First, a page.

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Why trust in politics is so low – and what can be done about it

May-and-Corbyn

The past few years in Westminster have largely been nightmarish, but there has been some silver linings. As everything around us falls apart, some underrated aspects of politics have become more apparent, which can only be a good thing for people aiming to understand how everything truly works. One of them is mentioned often; few pundits had discussed the role and importance of shame before Brexit and Trump came along, but its disappearance from political discourse quickly made itself known. As it turns out, the behaviour of politicians is often informally regulated by the threat or reality of social shame, and there isn’t much journalists or anyone else can do if said figures simply refuse to bow to it.

Another crucial dynamic that was hard to spot until it was gone is trust, specifically between MPs and their leaders. Arguing that it is the glue that keeps parties (parliamentary and otherwise) together might seem obvious, but the current situation is offering a textbook example of what happens when unhealthy suspicion takes over. Take the Conservatives and their current predicament around the backstop. Sure, some of the disagreements between the MPs and No10 were to be expected; it is very rare for a party to unanimously agree on one issue, especially when it is one as big and historically fraught as this.

Still, it has been odd to witness the fury with which some Brexiteers have been talking about the Irish border plans, especially given that the backstop is intended as both an emergency measure and a temporary one if it were to come into place. This is not about the long-term future of Britain, and yet is being treated as such. Why? There certainly is a degree of stubbornness from Brexit campaigners, but that’s not all; reading all the comments to the media and quotes in the chamber reveals they think they are being swindled. It does not matter that both May and the EU have said that they do not want the backstop to come into place; as they see it, the backstop is a con.

This comes from a place of deep paranoia, which is often what succeeds trust being lost; if you have no faith in what your leader says, you will not take them at their word. This also works for the Labour party; critics have complained that Jeremy Corbyn’s stance on Brexit continues to be far too vague – and maybe they’re not wrong – but the misunderstanding feels blown out of proportions. While it seems fair to point out that the Labour party doesn’t have a very precise Brexit plan, it is possible to both grasp what it would aim for if it were to get in power soon, and get that unless it does so and gets in the room with the EU, it cannot make the most concrete of promises. This has not stopped Labour MPs of all Brexit factions to accuse him and his team of – take your pick – supporting too hard a Brexit, too soft a Brexit, or simply the wrong kind of Brexit. Similarly to their blue counterparts, some of the objections from the red benches are fair enough, but most tend to sound too hysterical for comfort.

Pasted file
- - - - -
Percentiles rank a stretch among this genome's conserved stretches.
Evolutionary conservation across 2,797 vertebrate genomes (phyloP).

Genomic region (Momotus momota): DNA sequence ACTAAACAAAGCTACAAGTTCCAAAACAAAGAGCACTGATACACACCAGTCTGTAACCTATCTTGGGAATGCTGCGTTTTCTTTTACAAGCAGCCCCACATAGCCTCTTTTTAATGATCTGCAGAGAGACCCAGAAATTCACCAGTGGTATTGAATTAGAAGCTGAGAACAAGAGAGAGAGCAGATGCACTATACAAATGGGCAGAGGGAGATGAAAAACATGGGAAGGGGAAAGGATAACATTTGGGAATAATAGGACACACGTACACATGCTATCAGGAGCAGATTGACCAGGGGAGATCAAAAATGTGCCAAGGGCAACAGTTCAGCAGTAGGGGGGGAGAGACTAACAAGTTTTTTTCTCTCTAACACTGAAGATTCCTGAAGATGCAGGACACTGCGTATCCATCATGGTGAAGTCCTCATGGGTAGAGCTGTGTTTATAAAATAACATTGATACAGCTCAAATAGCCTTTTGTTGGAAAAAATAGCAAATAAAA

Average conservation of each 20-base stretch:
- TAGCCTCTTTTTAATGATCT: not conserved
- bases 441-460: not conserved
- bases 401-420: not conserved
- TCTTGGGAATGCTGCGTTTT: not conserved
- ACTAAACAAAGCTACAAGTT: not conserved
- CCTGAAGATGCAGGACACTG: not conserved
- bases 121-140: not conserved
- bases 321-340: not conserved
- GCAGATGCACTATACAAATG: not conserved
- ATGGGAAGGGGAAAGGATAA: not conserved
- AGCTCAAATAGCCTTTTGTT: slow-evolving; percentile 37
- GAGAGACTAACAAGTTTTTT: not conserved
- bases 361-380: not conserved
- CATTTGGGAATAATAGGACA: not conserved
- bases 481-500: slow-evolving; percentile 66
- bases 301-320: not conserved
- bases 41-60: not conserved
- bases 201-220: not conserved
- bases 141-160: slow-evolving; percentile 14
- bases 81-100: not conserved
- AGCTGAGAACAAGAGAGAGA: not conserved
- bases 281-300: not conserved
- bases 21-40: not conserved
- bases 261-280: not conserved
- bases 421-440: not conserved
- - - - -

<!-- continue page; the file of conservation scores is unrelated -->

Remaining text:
Again, one explanation for this intense behaviour is that a lot of Labour MPs simply do not trust Jeremy Corbyn; they do not trust him to stick to his (blurry) line on the issue, and conclude that he is headed towards a direction of travel that they cannot stomach.

So – how do you repair that link? Identifying the issue is one step, but mending it is another one entirely, and it isn’t obvious that it can be done. Still, it’s worth thinking about what May and Corbyn’s leaderships have had in common, in order to understand why they are struggling with similar things. In politics as in life, the answer might just be communication, or rather the lack of it. Given its complicated relationship with the PLP from very early on, Corbyn’s office never really developed effective lines of communication between the leader and his MPs, allowing a chasm to grow between the two as the latter found itself in the dark over the intentions of the former. May, on the other hand, had her parliamentarians on-side to start with, but Nick and Fi’s reign of terror, among other things, meant that the link soon got severed and has struggled to heal.

There is no magic solution to either of these tricky situations; unless a miracle happens, it is hard to see this trust being rebuilt. While May and Corbyn will simply have to carry on as well as they can, they should both offer a cautionary tale to those hoping to replace them one day; you don’t notice how much trust matters until it’s gone and once it is, your fate is sealed.

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Radix is the radical centre think tank. We welcome all contributions which promote system change, challenge established notions and re-imagine our societies. The views expressed here are those of the individual contributor and not necessarily shared by Radix.

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